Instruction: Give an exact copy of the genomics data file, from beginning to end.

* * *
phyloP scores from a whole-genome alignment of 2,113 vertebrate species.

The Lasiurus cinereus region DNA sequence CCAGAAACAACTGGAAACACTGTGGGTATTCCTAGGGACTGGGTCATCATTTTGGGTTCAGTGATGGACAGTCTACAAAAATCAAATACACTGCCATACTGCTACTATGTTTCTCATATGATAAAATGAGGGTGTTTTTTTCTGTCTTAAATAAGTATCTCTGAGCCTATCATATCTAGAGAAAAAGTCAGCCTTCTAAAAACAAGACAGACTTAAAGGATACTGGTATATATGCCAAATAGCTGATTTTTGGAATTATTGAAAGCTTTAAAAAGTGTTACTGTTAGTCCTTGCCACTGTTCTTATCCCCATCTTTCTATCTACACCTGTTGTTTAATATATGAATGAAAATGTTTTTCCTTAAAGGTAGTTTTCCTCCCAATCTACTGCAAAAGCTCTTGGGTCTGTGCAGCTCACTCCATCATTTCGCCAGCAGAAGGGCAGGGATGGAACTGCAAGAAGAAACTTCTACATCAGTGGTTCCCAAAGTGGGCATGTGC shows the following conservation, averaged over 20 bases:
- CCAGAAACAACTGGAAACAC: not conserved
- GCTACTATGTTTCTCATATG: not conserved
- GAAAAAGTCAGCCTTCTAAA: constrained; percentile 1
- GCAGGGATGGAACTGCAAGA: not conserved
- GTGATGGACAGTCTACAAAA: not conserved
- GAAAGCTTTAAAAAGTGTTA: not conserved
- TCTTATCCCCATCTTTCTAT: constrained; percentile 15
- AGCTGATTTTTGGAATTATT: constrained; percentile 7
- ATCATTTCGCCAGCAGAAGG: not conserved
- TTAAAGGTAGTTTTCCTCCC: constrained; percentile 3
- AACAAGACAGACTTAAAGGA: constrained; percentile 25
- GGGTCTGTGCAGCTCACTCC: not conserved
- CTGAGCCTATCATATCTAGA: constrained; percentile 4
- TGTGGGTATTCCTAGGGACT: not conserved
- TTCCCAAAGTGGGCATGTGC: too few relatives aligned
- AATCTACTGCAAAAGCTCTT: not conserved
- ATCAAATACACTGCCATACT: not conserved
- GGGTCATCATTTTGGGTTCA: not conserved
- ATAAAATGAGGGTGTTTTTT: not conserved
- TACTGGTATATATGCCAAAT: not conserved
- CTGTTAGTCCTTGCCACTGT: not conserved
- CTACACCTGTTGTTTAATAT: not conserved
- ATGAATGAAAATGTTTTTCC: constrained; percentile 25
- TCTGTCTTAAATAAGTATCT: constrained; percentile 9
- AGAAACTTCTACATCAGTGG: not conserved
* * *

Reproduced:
phyloP scores from a whole-genome alignment of 2,113 vertebrate species.

The Lasiurus cinereus region DNA sequence CCAGAAACAACTGGAAACACTGTGGGTATTCCTAGGGACTGGGTCATCATTTTGGGTTCAGTGATGGACAGTCTACAAAAATCAAATACACTGCCATACTGCTACTATGTTTCTCATATGATAAAATGAGGGTGTTTTTTTCTGTCTTAAATAAGTATCTCTGAGCCTATCATATCTAGAGAAAAAGTCAGCCTTCTAAAAACAAGACAGACTTAAAGGATACTGGTATATATGCCAAATAGCTGATTTTTGGAATTATTGAAAGCTTTAAAAAGTGTTACTGTTAGTCCTTGCCACTGTTCTTATCCCCATCTTTCTATCTACACCTGTTGTTTAATATATGAATGAAAATGTTTTTCCTTAAAGGTAGTTTTCCTCCCAATCTACTGCAAAAGCTCTTGGGTCTGTGCAGCTCACTCCATCATTTCGCCAGCAGAAGGGCAGGGATGGAACTGCAAGAAGAAACTTCTACATCAGTGGTTCCCAAAGTGGGCATGTGC shows the following conservation, averaged over 20 bases:
- CCAGAAACAACTGGAAACAC: not conserved
- GCTACTATGTTTCTCATATG: not conserved
- GAAAAAGTCAGCCTTCTAAA: constrained; percentile 1
- GCAGGGATGGAACTGCAAGA: not conserved
- GTGATGGACAGTCTACAAAA: not conserved
- GAAAGCTTTAAAAAGTGTTA: not conserved
- TCTTATCCCCATCTTTCTAT: constrained; percentile 15
- AGCTGATTTTTGGAATTATT: constrained; percentile 7
- ATCATTTCGCCAGCAGAAGG: not conserved
- TTAAAGGTAGTTTTCCTCCC: constrained; percentile 3
- AACAAGACAGACTTAAAGGA: constrained; percentile 25
- GGGTCTGTGCAGCTCACTCC: not conserved
- CTGAGCCTATCATATCTAGA: constrained; percentile 4
- TGTGGGTATTCCTAGGGACT: not conserved
- TTCCCAAAGTGGGCATGTGC: too few relatives aligned
- AATCTACTGCAAAAGCTCTT: not conserved
- ATCAAATACACTGCCATACT: not conserved
- GGGTCATCATTTTGGGTTCA: not conserved
- ATAAAATGAGGGTGTTTTTT: not conserved
- TACTGGTATATATGCCAAAT: not conserved
- CTGTTAGTCCTTGCCACTGT: not conserved
- CTACACCTGTTGTTTAATAT: not conserved
- ATGAATGAAAATGTTTTTCC: constrained; percentile 25
- TCTGTCTTAAATAAGTATCT: constrained; percentile 9
- AGAAACTTCTACATCAGTGG: not conserved